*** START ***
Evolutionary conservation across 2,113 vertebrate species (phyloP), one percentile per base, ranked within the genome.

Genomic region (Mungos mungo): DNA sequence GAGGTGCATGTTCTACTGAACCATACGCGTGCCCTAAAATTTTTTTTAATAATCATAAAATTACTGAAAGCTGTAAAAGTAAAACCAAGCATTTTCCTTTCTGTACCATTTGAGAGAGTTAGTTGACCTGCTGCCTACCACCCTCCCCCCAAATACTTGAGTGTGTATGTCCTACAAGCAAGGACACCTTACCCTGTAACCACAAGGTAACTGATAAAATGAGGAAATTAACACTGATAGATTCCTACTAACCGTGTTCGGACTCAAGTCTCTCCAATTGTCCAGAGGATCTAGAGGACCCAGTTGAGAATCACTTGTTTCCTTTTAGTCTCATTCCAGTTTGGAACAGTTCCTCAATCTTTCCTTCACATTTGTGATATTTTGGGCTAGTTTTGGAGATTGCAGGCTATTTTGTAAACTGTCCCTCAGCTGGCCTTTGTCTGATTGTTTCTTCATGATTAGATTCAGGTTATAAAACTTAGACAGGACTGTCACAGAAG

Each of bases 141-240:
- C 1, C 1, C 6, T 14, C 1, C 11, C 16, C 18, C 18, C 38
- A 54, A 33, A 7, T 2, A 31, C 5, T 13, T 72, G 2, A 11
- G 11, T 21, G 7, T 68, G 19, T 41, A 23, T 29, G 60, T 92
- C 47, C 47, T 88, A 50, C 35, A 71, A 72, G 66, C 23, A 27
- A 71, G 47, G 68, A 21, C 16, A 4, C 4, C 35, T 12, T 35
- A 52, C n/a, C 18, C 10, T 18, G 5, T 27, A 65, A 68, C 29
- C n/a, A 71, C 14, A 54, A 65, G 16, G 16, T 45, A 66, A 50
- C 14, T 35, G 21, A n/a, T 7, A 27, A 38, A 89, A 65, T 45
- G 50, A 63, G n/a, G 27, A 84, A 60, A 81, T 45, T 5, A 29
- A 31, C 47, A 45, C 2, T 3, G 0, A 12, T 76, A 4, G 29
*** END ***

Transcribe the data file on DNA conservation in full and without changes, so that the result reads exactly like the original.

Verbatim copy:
Evolutionary conservation across 2,113 vertebrate species (phyloP), one percentile per base, ranked within the genome.

Genomic region (Mungos mungo): DNA sequence GAGGTGCATGTTCTACTGAACCATACGCGTGCCCTAAAATTTTTTTTAATAATCATAAAATTACTGAAAGCTGTAAAAGTAAAACCAAGCATTTTCCTTTCTGTACCATTTGAGAGAGTTAGTTGACCTGCTGCCTACCACCCTCCCCCCAAATACTTGAGTGTGTATGTCCTACAAGCAAGGACACCTTACCCTGTAACCACAAGGTAACTGATAAAATGAGGAAATTAACACTGATAGATTCCTACTAACCGTGTTCGGACTCAAGTCTCTCCAATTGTCCAGAGGATCTAGAGGACCCAGTTGAGAATCACTTGTTTCCTTTTAGTCTCATTCCAGTTTGGAACAGTTCCTCAATCTTTCCTTCACATTTGTGATATTTTGGGCTAGTTTTGGAGATTGCAGGCTATTTTGTAAACTGTCCCTCAGCTGGCCTTTGTCTGATTGTTTCTTCATGATTAGATTCAGGTTATAAAACTTAGACAGGACTGTCACAGAAG

Each of bases 141-240:
- C 1, C 1, C 6, T 14, C 1, C 11, C 16, C 18, C 18, C 38
- A 54, A 33, A 7, T 2, A 31, C 5, T 13, T 72, G 2, A 11
- G 11, T 21, G 7, T 68, G 19, T 41, A 23, T 29, G 60, T 92
- C 47, C 47, T 88, A 50, C 35, A 71, A 72, G 66, C 23, A 27
- A 71, G 47, G 68, A 21, C 16, A 4, C 4, C 35, T 12, T 35
- A 52, C n/a, C 18, C 10, T 18, G 5, T 27, A 65, A 68, C 29
- C n/a, A 71, C 14, A 54, A 65, G 16, G 16, T 45, A 66, A 50
- C 14, T 35, G 21, A n/a, T 7, A 27, A 38, A 89, A 65, T 45
- G 50, A 63, G n/a, G 27, A 84, A 60, A 81, T 45, T 5, A 29
- A 31, C 47, A 45, C 2, T 3, G 0, A 12, T 76, A 4, G 29